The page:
Both scenes 1 and 2 in Act 3 are very brief, and do not give us any insight into shifts in feelings. Scene 3 is crucial, however, because it is the pivotal scene where Iago convinces Othello that both his wife and Cassio have committed adultery. At the end of the scene, Othello decides to take revenge by murdering them both with Iago's help. Iago is also promoted to lieutenant and pledges his loyalty to Othello.
Iago is the key character in this Act, as it is he who is responsible for the shift in Othello's feelings towards Desdemona. From the beginning of the scene, he immediately plants suspicion in Othello's mind when Cassio leaves because he is still too ashamed to see Othello. Iago suggests that his motives for talking to Desdemona have been less than innocent: 'Ha, I like not that' and 'Cassio my lord?...No, I cannot think it,/ That he would sneak away so guilty-like,/ Seeing you coming'.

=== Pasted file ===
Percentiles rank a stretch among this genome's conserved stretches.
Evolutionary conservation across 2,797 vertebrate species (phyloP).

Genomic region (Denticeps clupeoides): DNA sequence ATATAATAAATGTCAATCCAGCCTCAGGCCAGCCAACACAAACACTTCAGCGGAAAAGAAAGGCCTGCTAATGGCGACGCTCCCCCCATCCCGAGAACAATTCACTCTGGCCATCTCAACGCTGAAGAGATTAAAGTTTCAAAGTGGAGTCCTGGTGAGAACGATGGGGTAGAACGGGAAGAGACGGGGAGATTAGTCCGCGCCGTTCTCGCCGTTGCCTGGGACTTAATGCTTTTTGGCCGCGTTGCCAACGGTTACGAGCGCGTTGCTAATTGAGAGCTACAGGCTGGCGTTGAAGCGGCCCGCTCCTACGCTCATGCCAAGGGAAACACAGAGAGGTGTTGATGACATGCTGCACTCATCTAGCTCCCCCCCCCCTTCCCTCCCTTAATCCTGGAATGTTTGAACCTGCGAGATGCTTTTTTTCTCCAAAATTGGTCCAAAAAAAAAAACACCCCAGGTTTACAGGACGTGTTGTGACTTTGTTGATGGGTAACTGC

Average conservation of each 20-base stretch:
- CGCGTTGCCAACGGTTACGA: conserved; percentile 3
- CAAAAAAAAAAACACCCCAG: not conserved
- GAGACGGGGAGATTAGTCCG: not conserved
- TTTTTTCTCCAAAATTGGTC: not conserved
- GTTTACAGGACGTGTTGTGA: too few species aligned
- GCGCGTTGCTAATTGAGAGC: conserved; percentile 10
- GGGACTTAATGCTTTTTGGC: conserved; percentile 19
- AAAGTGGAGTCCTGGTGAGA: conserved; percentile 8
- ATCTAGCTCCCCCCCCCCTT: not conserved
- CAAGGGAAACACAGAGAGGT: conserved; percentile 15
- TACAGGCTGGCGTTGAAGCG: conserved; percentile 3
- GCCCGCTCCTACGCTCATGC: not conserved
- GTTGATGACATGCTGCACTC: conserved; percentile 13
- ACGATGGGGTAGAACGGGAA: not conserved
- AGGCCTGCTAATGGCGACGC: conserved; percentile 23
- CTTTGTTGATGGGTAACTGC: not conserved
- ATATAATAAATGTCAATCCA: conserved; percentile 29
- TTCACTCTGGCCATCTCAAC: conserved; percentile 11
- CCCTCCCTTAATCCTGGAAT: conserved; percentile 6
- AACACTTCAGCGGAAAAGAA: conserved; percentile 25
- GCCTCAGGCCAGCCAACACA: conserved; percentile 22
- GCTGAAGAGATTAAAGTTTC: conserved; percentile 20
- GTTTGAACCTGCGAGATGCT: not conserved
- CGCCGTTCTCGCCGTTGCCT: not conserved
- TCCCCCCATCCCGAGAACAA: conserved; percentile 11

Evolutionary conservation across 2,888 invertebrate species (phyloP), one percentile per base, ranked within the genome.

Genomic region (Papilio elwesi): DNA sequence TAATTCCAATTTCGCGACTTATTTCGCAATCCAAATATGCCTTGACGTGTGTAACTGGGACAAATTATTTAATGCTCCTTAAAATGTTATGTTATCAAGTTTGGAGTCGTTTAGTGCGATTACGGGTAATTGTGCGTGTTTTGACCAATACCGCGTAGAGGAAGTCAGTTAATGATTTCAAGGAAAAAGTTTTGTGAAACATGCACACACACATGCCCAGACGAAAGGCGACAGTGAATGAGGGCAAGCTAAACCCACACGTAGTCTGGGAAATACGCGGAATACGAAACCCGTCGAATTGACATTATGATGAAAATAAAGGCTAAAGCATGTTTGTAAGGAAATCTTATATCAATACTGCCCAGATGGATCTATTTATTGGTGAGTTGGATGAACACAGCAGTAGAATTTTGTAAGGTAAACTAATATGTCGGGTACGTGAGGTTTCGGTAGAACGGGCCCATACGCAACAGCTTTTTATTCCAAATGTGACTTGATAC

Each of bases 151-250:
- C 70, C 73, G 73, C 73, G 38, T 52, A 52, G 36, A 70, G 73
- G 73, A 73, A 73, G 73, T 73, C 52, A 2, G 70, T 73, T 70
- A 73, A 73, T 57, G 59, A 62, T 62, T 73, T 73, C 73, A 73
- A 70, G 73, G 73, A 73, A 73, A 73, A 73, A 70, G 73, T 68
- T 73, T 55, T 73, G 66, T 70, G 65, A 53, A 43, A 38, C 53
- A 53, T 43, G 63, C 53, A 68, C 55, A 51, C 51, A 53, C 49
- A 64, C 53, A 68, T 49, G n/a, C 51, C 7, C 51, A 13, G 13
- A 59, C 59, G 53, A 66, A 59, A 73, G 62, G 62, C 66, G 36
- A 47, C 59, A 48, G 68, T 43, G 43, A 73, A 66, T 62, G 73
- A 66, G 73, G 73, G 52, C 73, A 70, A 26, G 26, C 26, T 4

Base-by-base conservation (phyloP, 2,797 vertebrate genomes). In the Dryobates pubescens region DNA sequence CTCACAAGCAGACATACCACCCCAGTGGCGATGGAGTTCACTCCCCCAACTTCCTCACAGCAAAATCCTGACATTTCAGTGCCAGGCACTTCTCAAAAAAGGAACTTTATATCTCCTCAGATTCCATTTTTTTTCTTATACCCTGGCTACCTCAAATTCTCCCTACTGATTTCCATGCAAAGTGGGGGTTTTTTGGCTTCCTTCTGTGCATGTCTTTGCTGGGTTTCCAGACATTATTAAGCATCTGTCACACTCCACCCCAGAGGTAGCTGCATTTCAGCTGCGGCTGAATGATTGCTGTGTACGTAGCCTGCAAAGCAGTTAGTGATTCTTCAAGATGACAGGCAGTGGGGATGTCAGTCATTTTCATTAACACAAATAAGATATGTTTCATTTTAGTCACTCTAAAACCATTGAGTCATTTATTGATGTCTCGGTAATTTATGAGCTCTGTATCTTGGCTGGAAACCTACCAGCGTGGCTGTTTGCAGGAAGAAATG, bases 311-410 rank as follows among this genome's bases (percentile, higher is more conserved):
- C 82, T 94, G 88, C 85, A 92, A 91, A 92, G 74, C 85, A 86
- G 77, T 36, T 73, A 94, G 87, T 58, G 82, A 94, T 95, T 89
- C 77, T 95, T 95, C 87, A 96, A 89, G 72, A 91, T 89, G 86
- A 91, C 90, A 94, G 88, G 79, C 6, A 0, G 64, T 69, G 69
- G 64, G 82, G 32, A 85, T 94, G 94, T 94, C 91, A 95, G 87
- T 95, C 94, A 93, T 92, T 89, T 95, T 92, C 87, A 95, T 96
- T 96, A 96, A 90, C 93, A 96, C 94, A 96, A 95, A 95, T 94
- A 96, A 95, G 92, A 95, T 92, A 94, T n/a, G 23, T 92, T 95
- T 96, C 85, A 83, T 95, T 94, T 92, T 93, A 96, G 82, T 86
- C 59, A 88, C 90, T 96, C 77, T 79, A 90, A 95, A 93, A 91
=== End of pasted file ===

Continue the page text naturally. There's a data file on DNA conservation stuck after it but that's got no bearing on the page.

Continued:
Othello's doubt is immediately shown through the language he uses: 'I do believe 'twas he'. These short questions and riddled speeches by Othello show that Othello is not the assertive general and eloquent lover he once was.
Language is extremely important in this scene, as it is Iago's tool in manipulating Othello. The corruption of language corrupts Othello's perception. The key word, 'honest', is used fourteen times in scene 3 alone. It is ironic that Othello expects the truth from 'honest' Iago, and that Othello's proof for his own judgement is Iago's honesty. Not only does Othello surrender his judgement to Iago, but as seeing is believing (proof), his 'sight' is also surrendered to Iago by the end of the scene. It is the proof, which he gains through Iago, which leads...